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OMBF / Obiwan Bento 10:48pm, 14 December 2006
Well, I tried making onigiri from refrigerated sticky rice; I warmed it up first so it came out fairly well.

Then I froze them. They are nasty when they defrost: dry, crumbly, hardly recognizable as rice at all. Not puke-worthy, but strictly from hunger!

What I want to know is: is it even possible to make decent onigiri in advance, like the night before? Are they edible after refrigeration? If so, how long do they stay edible?
OMBF / Obiwan Bento 15 years ago
I'm figuring it out slowly. Just made about a dozen mini-onigiri with Lundberg's Short Grain Brown rice (and just added a couple photos to my photostream for gloating purposes). They're in the fridge now, waiting for me to eat them starting tomorrow.
Collectonian 15 years ago
I make all of my bentos the afternoon or evening before because I go to work around 7:30 am. I've done onigiri several times and they have been fine for lunch at noon the next day, even when made almost 24 hours earlier.

I have not tried it with brown rice, though it has worked fine with both jasmine and sushi rices.
Biggie* 15 years ago
You can freeze them (individually wrapped, without the nori), just nuke them in the microwave afterwards to warm them up and make them soft. Don't defrost them in the refrigerator or on the counter or they'll be hard and nasty.
cloudswinger 15 years ago
I believe the Japanese didn't have refrigeration when onigiri was invented. My parents never had a problem eating rice that was left out overnight. But now they have one of those rice cookers that keep the steam in, so they just leave it on all the time. Then you have hot rice in the morning anyway.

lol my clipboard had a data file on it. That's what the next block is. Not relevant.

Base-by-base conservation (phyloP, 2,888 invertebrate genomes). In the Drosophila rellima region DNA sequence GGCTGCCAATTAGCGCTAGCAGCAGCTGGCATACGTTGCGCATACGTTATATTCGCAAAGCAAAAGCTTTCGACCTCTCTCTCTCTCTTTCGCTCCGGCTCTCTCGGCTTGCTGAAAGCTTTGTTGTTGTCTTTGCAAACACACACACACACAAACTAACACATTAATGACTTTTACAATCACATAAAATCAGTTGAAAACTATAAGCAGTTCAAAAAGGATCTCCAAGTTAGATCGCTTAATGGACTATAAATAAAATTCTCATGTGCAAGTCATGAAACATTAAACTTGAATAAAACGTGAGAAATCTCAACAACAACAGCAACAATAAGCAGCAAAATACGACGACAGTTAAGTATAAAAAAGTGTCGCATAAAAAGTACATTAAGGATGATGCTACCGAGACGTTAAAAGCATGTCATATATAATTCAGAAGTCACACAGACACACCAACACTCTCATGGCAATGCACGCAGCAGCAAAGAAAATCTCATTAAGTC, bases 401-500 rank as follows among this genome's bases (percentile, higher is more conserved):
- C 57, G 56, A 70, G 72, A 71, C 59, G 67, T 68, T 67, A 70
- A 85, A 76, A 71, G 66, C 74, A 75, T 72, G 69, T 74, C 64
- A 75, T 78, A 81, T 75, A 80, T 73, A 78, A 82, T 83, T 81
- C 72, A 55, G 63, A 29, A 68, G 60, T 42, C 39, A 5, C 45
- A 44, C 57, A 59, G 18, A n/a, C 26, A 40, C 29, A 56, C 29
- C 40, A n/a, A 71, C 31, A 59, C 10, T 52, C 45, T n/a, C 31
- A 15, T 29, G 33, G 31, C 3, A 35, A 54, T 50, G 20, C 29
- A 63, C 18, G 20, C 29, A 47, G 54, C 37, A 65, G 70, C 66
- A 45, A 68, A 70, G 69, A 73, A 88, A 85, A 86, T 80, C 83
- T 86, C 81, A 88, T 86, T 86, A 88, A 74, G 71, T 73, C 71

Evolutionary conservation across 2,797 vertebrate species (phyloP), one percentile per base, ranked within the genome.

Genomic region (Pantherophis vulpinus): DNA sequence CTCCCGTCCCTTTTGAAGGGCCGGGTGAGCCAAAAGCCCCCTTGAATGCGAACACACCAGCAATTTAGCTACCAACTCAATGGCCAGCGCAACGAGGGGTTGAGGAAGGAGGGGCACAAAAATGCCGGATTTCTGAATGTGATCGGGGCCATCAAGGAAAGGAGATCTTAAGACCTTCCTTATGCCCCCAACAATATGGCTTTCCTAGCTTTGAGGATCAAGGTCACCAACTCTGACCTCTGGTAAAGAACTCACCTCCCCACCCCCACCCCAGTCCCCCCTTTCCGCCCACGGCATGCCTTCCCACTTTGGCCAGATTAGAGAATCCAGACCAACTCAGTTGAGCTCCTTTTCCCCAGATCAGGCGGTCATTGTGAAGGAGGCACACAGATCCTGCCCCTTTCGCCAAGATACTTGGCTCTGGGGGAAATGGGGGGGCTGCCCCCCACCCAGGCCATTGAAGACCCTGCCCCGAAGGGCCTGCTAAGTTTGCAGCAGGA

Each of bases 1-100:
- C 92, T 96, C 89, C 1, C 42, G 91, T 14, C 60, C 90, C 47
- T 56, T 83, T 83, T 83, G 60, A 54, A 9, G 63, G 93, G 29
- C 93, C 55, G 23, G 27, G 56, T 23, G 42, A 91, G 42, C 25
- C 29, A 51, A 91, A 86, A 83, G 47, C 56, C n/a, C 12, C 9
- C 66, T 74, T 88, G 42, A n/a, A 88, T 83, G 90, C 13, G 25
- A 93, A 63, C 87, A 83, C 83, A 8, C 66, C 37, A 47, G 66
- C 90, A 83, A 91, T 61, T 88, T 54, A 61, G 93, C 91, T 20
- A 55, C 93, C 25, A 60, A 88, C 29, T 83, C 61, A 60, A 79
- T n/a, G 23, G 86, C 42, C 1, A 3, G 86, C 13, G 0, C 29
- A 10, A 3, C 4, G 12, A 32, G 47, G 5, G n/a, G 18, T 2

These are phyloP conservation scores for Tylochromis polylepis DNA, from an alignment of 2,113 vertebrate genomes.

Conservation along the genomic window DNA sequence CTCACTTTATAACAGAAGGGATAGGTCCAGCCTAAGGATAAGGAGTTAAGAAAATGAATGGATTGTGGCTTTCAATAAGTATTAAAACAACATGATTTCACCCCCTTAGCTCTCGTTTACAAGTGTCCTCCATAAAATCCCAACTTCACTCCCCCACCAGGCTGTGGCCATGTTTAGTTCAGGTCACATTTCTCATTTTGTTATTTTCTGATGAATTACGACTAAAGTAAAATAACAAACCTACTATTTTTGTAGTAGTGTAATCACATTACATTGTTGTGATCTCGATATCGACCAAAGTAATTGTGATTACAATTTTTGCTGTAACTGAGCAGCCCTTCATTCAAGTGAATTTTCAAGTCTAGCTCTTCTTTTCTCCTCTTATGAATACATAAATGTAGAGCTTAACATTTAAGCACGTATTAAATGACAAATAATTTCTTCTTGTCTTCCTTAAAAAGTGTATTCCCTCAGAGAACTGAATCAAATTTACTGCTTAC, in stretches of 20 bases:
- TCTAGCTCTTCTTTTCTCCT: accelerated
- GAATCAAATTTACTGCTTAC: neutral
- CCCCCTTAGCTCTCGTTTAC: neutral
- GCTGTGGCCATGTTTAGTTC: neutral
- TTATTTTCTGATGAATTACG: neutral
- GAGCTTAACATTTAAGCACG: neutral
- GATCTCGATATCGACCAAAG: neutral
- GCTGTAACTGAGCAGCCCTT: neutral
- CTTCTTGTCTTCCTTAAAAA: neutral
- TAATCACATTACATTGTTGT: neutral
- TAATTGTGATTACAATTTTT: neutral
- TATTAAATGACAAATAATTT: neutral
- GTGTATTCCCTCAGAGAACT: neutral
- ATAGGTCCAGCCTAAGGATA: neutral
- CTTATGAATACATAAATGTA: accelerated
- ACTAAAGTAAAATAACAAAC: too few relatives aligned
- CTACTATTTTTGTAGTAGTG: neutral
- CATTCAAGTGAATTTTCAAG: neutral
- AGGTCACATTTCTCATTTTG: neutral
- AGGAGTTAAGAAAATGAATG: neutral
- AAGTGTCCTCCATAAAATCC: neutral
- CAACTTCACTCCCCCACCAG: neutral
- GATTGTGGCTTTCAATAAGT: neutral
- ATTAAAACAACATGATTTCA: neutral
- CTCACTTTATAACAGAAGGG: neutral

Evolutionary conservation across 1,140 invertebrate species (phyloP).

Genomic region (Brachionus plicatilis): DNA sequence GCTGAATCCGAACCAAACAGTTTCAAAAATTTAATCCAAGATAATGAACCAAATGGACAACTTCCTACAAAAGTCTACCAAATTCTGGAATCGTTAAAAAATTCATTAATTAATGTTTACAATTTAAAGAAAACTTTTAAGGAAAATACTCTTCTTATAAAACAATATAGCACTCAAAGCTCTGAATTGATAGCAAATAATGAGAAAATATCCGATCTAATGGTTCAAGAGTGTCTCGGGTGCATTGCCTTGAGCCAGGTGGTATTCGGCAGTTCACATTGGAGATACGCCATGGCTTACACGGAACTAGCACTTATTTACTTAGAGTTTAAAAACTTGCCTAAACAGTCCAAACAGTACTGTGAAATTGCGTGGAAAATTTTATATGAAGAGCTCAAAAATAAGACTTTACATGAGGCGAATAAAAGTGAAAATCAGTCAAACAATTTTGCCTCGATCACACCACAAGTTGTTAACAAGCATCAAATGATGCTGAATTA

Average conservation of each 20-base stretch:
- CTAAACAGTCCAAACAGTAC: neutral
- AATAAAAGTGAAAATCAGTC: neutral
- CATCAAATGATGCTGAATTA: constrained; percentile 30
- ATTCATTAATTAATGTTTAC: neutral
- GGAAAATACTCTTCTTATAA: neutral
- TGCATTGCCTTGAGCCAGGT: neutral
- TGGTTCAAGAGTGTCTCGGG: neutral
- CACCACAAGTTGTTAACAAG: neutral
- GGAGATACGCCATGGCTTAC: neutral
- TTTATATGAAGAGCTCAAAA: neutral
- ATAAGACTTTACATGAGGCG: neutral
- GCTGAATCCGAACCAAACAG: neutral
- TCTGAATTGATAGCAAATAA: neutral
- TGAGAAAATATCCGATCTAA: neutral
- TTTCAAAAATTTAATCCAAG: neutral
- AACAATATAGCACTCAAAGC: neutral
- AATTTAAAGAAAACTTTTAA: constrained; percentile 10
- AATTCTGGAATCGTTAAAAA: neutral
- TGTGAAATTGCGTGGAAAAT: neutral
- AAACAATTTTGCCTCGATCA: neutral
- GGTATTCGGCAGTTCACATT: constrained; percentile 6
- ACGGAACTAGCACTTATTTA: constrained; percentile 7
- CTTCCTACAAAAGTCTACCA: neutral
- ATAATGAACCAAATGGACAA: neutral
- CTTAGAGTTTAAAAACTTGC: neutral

OMBF / Obiwan Bento 15 years ago
Lamascus, thanks for your input. As I understand it, frozen onigiri should go straight from freezer to microwave - is that what you meant?

Collectonian, how do you get jasmine rice to stick together?
Biggie* 15 years ago
That's right, one_more. I've also nuked them straight from the refrigerator as well with no issue. Some Japanese-lang. cookbooks recommend adding a little bit of rice vinegar to the cooking water for any rice that's going to be put into bento -- keeps it from spoiling when it's left out at room temperature. I tend to do what cloudswinger's parents do: leave dinner rice in the rice cooker until morning, then make it into onigiri for the day (or freeze).
Collectonian 15 years ago
I form it will it is still very hot and press tightly. Then treat them with kid gloves, though larger ones usually fall apart when I eat them. It works best when you are using a mold that you are using pressure to form the shape. :-)
OMBF / Obiwan Bento 15 years ago
Well, I ate the tuna onigiri at lunch today. RAVISHING - but just a little fragile. Fortunately I only lost one bite when it fell from my chopsticks, bounced out of my bento, and hurtled to the ground :)
featherbed 15 years ago
jasmine and brown rice are not as glutinous and sticky as regular asian rice, you might have to modify or at least cook them differently or not rinse them as much to make them as sticky, to my mind jasmine and brown rice are tasty as other treats but not so good for onigiri, not as satisfying, i would rather have them under a sauce rather than in a ball.